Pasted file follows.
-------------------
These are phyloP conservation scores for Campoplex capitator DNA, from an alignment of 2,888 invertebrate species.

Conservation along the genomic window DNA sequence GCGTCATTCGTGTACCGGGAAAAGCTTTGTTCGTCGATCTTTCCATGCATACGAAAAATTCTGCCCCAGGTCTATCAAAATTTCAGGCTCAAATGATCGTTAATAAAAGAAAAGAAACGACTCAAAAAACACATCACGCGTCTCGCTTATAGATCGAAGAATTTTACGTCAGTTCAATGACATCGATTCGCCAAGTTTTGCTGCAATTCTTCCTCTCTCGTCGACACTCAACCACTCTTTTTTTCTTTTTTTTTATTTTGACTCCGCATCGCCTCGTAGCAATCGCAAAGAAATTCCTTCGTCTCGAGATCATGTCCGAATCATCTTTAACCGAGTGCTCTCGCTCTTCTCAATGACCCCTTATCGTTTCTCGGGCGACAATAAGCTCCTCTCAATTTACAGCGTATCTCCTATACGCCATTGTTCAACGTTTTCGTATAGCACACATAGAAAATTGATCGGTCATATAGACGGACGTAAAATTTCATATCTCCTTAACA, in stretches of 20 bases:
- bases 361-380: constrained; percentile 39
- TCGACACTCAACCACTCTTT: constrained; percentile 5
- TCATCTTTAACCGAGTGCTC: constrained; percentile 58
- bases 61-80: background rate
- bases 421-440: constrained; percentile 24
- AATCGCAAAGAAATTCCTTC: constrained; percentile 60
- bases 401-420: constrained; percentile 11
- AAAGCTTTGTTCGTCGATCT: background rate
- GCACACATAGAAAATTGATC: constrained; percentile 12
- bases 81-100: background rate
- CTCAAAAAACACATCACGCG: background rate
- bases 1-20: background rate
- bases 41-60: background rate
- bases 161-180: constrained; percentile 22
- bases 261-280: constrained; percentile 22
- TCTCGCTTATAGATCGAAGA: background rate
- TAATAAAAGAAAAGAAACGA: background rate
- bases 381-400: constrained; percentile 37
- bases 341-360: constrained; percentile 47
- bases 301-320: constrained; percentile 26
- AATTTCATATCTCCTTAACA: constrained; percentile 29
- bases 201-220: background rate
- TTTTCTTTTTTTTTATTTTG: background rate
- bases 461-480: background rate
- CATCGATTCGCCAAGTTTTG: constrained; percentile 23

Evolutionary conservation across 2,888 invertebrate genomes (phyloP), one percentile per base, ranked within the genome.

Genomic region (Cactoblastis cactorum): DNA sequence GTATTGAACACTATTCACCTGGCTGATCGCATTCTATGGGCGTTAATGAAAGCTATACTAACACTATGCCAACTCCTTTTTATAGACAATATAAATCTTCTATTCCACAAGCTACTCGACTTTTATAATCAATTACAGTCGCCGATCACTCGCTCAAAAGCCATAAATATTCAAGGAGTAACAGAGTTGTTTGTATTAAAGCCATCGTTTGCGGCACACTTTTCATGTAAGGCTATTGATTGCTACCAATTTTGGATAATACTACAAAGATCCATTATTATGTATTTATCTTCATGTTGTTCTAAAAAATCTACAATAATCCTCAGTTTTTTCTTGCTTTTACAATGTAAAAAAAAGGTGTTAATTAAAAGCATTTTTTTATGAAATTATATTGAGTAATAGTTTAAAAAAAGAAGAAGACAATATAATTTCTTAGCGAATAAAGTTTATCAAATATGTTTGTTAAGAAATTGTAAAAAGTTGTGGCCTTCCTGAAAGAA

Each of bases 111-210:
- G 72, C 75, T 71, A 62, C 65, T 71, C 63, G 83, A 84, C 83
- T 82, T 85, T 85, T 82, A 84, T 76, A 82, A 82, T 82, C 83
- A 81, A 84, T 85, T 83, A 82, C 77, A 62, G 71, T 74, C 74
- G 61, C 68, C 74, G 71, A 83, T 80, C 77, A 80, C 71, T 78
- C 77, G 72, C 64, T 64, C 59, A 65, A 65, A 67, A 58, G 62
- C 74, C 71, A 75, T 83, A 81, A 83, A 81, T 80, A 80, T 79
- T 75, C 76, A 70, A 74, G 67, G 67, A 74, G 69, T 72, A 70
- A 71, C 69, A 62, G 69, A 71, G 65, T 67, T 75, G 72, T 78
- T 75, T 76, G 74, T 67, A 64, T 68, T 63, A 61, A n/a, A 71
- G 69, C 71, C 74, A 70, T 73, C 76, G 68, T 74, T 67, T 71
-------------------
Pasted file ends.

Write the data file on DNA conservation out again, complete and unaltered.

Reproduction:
These are phyloP conservation scores for Campoplex capitator DNA, from an alignment of 2,888 invertebrate species.

Conservation along the genomic window DNA sequence GCGTCATTCGTGTACCGGGAAAAGCTTTGTTCGTCGATCTTTCCATGCATACGAAAAATTCTGCCCCAGGTCTATCAAAATTTCAGGCTCAAATGATCGTTAATAAAAGAAAAGAAACGACTCAAAAAACACATCACGCGTCTCGCTTATAGATCGAAGAATTTTACGTCAGTTCAATGACATCGATTCGCCAAGTTTTGCTGCAATTCTTCCTCTCTCGTCGACACTCAACCACTCTTTTTTTCTTTTTTTTTATTTTGACTCCGCATCGCCTCGTAGCAATCGCAAAGAAATTCCTTCGTCTCGAGATCATGTCCGAATCATCTTTAACCGAGTGCTCTCGCTCTTCTCAATGACCCCTTATCGTTTCTCGGGCGACAATAAGCTCCTCTCAATTTACAGCGTATCTCCTATACGCCATTGTTCAACGTTTTCGTATAGCACACATAGAAAATTGATCGGTCATATAGACGGACGTAAAATTTCATATCTCCTTAACA, in stretches of 20 bases:
- bases 361-380: constrained; percentile 39
- TCGACACTCAACCACTCTTT: constrained; percentile 5
- TCATCTTTAACCGAGTGCTC: constrained; percentile 58
- bases 61-80: background rate
- bases 421-440: constrained; percentile 24
- AATCGCAAAGAAATTCCTTC: constrained; percentile 60
- bases 401-420: constrained; percentile 11
- AAAGCTTTGTTCGTCGATCT: background rate
- GCACACATAGAAAATTGATC: constrained; percentile 12
- bases 81-100: background rate
- CTCAAAAAACACATCACGCG: background rate
- bases 1-20: background rate
- bases 41-60: background rate
- bases 161-180: constrained; percentile 22
- bases 261-280: constrained; percentile 22
- TCTCGCTTATAGATCGAAGA: background rate
- TAATAAAAGAAAAGAAACGA: background rate
- bases 381-400: constrained; percentile 37
- bases 341-360: constrained; percentile 47
- bases 301-320: constrained; percentile 26
- AATTTCATATCTCCTTAACA: constrained; percentile 29
- bases 201-220: background rate
- TTTTCTTTTTTTTTATTTTG: background rate
- bases 461-480: background rate
- CATCGATTCGCCAAGTTTTG: constrained; percentile 23

Evolutionary conservation across 2,888 invertebrate genomes (phyloP), one percentile per base, ranked within the genome.

Genomic region (Cactoblastis cactorum): DNA sequence GTATTGAACACTATTCACCTGGCTGATCGCATTCTATGGGCGTTAATGAAAGCTATACTAACACTATGCCAACTCCTTTTTATAGACAATATAAATCTTCTATTCCACAAGCTACTCGACTTTTATAATCAATTACAGTCGCCGATCACTCGCTCAAAAGCCATAAATATTCAAGGAGTAACAGAGTTGTTTGTATTAAAGCCATCGTTTGCGGCACACTTTTCATGTAAGGCTATTGATTGCTACCAATTTTGGATAATACTACAAAGATCCATTATTATGTATTTATCTTCATGTTGTTCTAAAAAATCTACAATAATCCTCAGTTTTTTCTTGCTTTTACAATGTAAAAAAAAGGTGTTAATTAAAAGCATTTTTTTATGAAATTATATTGAGTAATAGTTTAAAAAAAGAAGAAGACAATATAATTTCTTAGCGAATAAAGTTTATCAAATATGTTTGTTAAGAAATTGTAAAAAGTTGTGGCCTTCCTGAAAGAA

Each of bases 111-210:
- G 72, C 75, T 71, A 62, C 65, T 71, C 63, G 83, A 84, C 83
- T 82, T 85, T 85, T 82, A 84, T 76, A 82, A 82, T 82, C 83
- A 81, A 84, T 85, T 83, A 82, C 77, A 62, G 71, T 74, C 74
- G 61, C 68, C 74, G 71, A 83, T 80, C 77, A 80, C 71, T 78
- C 77, G 72, C 64, T 64, C 59, A 65, A 65, A 67, A 58, G 62
- C 74, C 71, A 75, T 83, A 81, A 83, A 81, T 80, A 80, T 79
- T 75, C 76, A 70, A 74, G 67, G 67, A 74, G 69, T 72, A 70
- A 71, C 69, A 62, G 69, A 71, G 65, T 67, T 75, G 72, T 78
- T 75, T 76, G 74, T 67, A 64, T 68, T 63, A 61, A n/a, A 71
- G 69, C 71, C 74, A 70, T 73, C 76, G 68, T 74, T 67, T 71